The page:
SEZANA, Slovenia (AP) — Slovenian winemakers said Friday they expect the European Commission to suspend the procedure of issuing a permit to Croatia to use the Teran red wine brand in the 28-nation bloc.
The head of a Slovenian group to protect Teran, Marjan Colja, told The Associated Press that his group has "no doubt" documentation presented by Croatia has been "partly forged."
Neighboring EU members Slovenia and Croatia have long been at odds over the use of the Teran name. Slovenia says it has exclusive rights to the brand, which it considers a national treasure.
The European Commission has allowed Croatian winemakers to use the name under certain conditions, but Slovenia has challenged the decision, demanding a review of the case. European Commission President Jean-Claude Juncker said during a recent visit to Slovenia that the commission will look into Slovenia's complaint.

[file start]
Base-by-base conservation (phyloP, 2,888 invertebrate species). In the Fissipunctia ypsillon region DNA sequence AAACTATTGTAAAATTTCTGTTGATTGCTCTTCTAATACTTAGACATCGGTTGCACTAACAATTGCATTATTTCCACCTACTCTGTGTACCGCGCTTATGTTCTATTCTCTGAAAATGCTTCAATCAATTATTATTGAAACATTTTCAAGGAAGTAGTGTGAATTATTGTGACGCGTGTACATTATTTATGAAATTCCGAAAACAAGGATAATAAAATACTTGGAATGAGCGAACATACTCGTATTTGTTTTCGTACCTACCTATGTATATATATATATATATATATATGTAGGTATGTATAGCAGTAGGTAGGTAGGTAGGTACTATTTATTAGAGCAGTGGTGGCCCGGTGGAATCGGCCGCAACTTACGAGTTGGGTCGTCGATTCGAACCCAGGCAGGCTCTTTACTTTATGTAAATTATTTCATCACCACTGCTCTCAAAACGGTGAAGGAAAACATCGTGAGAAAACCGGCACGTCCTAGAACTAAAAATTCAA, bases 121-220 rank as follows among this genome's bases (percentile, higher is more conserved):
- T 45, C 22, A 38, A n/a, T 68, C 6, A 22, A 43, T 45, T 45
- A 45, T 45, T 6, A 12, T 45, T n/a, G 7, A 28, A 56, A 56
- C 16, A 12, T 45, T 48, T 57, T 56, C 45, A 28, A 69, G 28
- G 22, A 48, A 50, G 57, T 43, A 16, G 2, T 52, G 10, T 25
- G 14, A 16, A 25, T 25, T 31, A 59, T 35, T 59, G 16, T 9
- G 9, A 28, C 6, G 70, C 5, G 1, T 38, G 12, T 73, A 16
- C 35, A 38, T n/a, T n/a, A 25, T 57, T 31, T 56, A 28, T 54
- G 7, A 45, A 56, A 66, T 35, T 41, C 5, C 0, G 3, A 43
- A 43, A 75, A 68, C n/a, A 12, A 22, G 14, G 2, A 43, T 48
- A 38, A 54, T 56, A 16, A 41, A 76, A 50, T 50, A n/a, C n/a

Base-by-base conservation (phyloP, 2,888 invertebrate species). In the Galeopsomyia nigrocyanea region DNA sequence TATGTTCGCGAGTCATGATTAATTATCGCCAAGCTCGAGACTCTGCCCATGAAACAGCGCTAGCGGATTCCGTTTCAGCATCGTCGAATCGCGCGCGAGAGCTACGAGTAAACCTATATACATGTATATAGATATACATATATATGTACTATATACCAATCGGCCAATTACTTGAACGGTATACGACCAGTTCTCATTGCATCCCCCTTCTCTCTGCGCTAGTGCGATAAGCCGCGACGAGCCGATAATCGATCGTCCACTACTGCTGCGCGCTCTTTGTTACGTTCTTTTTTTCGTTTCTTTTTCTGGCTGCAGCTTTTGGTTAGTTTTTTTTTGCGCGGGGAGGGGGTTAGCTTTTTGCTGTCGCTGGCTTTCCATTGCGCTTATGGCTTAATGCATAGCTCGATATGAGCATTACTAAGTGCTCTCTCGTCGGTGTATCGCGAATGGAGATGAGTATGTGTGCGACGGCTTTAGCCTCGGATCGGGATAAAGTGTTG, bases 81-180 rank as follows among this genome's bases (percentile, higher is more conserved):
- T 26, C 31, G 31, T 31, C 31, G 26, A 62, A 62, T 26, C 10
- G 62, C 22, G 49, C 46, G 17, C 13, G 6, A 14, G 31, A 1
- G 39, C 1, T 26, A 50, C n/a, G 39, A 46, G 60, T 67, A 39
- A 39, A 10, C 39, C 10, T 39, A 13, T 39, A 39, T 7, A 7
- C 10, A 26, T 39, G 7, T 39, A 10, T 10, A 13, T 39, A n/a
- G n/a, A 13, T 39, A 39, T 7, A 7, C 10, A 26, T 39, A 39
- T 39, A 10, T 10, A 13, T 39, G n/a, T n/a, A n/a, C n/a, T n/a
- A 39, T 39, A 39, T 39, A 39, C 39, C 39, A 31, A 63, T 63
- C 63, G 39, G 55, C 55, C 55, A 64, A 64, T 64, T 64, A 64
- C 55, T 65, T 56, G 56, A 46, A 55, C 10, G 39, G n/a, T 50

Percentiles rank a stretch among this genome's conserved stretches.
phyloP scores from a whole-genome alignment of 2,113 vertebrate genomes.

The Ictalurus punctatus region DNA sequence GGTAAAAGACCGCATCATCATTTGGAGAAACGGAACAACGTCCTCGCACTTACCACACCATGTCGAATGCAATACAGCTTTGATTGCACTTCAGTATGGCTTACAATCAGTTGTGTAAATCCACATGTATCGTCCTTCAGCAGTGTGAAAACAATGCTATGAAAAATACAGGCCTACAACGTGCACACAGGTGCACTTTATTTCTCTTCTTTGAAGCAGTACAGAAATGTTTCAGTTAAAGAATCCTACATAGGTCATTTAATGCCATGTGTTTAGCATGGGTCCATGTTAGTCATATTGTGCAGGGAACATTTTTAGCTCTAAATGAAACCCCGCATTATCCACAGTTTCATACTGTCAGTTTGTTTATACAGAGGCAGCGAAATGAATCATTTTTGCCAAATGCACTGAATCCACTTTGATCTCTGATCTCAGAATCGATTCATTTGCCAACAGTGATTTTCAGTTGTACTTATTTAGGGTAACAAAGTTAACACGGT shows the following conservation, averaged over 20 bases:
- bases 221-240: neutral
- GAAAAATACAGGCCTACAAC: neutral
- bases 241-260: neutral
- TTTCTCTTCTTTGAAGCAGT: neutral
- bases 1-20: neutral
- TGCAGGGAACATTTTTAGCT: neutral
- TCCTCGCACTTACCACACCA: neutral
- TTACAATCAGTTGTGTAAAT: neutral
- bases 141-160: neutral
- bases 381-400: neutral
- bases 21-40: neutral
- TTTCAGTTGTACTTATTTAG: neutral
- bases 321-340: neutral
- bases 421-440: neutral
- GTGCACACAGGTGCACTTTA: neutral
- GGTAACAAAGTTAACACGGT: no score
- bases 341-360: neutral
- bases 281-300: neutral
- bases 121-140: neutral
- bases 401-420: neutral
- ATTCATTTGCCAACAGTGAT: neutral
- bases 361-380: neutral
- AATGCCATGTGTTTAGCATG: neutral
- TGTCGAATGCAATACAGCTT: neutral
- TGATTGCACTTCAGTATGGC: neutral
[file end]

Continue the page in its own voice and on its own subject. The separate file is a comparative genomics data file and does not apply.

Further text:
"Teran is more than a wine," Colja said. He added that in Slovenia's Kras region, in western Slovenia, "we don't have other industry and because of that Teran is so important."
The European Commission said that Croatian producers will be able to use the Teran name for the wine made in the Croatian part of the Istrian peninsula the two countries share, and on condition that the name Hrvatska Istra, or Croatian Istria, on the wine bottle label is bigger than the Teran name.
Croatian winemaker Bruno Trapan said that he was disappointed to hear that Slovenia wouldn't share the name.
"It is a very small spread of the grapes and to argue about that is nonsense," he said. "Slovenia again launched a formal protest and I think this is just grasping for straws."
But Colja said Croatian documentation in the case wasn't valid.
"We expect the procedure to be stopped," he said.